Almost as soon as they are through the front doors, new arrivals to ISET are told that the institute is like a family, and it does not take long before the truth of these words is proved. ISET alumni frequently come back to visit, and not just to pay friendly visits to their old professors: many have gone on to work prestigious jobs in both the government and private sectors, or earn PhDs in American and European universities, and so return to ISET to present on topics that will be of interest to the community, both old and new.

Yet this does not just apply to students – it is equally true for former faculty. Adam Pellillo, now of La Salle University in Philadelphia, worked at ISET for several years, and now happily returns to lecture as a visiting faculty member. On June 22, Adam came back to ISET to present his ongoing research project into health insurance coverage in Georgia.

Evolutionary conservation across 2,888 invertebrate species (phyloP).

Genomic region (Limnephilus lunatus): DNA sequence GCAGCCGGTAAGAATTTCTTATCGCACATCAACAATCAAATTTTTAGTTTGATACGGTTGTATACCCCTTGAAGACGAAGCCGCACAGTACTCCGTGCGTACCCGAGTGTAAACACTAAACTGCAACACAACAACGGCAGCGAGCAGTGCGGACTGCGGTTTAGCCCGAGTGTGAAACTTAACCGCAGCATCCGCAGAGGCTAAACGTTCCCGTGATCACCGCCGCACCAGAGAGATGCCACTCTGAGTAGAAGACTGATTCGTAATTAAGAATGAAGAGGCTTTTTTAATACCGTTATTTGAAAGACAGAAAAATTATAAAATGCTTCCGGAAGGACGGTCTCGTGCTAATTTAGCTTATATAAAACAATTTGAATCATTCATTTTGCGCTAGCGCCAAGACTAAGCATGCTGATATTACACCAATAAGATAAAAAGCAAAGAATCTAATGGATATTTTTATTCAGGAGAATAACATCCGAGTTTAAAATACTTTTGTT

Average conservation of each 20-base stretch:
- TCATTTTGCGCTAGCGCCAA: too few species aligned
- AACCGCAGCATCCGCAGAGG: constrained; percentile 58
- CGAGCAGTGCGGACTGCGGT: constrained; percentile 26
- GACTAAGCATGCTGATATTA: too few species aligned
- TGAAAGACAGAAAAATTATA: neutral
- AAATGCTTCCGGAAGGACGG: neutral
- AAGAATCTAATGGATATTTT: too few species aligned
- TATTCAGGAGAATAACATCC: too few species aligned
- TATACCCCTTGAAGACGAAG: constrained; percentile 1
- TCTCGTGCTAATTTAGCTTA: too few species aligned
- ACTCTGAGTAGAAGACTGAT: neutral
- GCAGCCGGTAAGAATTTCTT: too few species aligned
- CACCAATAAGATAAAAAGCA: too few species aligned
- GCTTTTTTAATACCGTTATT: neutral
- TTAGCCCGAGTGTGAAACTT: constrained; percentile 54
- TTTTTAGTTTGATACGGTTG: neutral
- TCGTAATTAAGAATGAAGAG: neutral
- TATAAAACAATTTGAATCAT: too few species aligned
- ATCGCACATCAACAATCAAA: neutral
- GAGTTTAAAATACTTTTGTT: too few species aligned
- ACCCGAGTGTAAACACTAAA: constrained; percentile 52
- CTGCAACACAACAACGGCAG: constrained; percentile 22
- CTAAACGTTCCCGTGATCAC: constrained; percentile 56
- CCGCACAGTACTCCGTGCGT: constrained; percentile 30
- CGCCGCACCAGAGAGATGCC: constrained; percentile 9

On June 12, ISET hosted Kinan Bahnassi of the International Labor Organization, one of several UN-affiliated bodies active in Georgia. Mr. Bahnassi treated the audience of students, staff and faculty to an interesting, perceptive and rather creative presentation.

Mr. Bahnassi began by explaining that although the ILO presence in Georgia is comparatively small compared to other organizations, it has had a significant impact in the country. He drew particular attention to the lack of a national labor code, and the fact that many people working in the country (particularly those in manual jobs) face hazardous conditions. This issue is particularly poignant for Georgians, since loss of life in the building industry and mining is – while not common – still too much of a regular occurrence. However, thanks to the ILO’s efforts, health and safety standards on construction sites will be introduced later this year, with appropriate attire and helmets becoming mandatory.

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